In this first of a four part Question & Answer series with the Water Works Design Team, we asked them to take a step back in time – all the way to last September – when the designers first explored the complex site with project partners from MPF and Minneapolis Parks.
We wondered, “What was it like to experience the Water Works site for the first time? How do you imagine residents experience it?” The SCAPE team told us:
Our first experience on the Water Works site was informative, and confirmed many of the opportunities and constraints we identified in our initial study of the site. We grouped these initial impressions into three themes – history and ecology, programming, and circulation – that then set the tone for our two beginning concept designs [presented in November 2013].
From the dense habitat at the water’s edge to the many buried ruins, complex layers of history, ecology and geology characterize the site. Revealing, engaging, and interpreting these oftentimes conflicting layers, particularly at the Gatehouse*, is crucial to the future park’s design.
The lack of programming is another issue we observed. For everyday residents, the Water Works site is primarily a place of movement. People pass through the site on their daily commute or afternoon jog, but it is not a place of pause or rest. How can we encourage people to stay on the site? Stronger programming opportunities could help anchor this experience.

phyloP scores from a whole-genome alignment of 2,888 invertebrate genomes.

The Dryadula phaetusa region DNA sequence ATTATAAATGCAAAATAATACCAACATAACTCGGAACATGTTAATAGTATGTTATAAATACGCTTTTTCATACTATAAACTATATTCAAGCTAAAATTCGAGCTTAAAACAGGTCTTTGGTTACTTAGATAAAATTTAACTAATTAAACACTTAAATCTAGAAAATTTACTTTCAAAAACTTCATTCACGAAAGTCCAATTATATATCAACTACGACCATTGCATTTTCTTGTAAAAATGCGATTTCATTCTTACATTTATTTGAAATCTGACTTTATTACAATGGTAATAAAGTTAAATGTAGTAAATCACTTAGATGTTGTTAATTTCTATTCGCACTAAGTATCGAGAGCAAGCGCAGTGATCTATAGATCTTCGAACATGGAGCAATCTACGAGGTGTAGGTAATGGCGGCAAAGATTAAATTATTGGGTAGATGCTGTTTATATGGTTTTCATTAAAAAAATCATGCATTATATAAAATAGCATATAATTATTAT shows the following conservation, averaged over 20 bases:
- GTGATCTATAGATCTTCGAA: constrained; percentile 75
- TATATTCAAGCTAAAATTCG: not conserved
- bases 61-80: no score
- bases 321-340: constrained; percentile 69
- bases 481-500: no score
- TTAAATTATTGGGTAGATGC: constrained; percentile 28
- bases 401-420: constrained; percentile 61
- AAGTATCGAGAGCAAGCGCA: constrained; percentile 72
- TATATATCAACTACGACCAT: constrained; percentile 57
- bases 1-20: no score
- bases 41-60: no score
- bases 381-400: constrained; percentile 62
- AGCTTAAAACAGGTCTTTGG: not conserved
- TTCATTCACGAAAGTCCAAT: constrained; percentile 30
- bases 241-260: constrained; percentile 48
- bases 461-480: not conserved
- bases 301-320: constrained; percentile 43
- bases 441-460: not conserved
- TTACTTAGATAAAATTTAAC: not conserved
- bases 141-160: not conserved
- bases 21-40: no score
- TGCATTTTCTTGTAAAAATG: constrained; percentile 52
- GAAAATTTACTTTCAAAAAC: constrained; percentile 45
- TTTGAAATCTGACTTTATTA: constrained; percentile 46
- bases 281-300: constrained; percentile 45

Lastly, the existing circulation patterns are disconnected and confusing. The Stone Arch Bridge empties into a parking lot and the connection back to the city is ambiguous. The complicated topographic levels create pinch points and blockages, resulting in one of the greatest challenges to site navigation.
As we work to refine our concept designs, we will continue to test these initial observations, and compare them to residents’ experiences through studies and public input.
* Now buried under a parking lot and West River Road, the historic headrace gatehouse still exists. As its name implies, this building housed the sluice gates used to control water flow to the historic mills. See featured image, above, for how it appeared pre- Lock & Dam in 1945.
Featured Image courtesy of MN Historical Society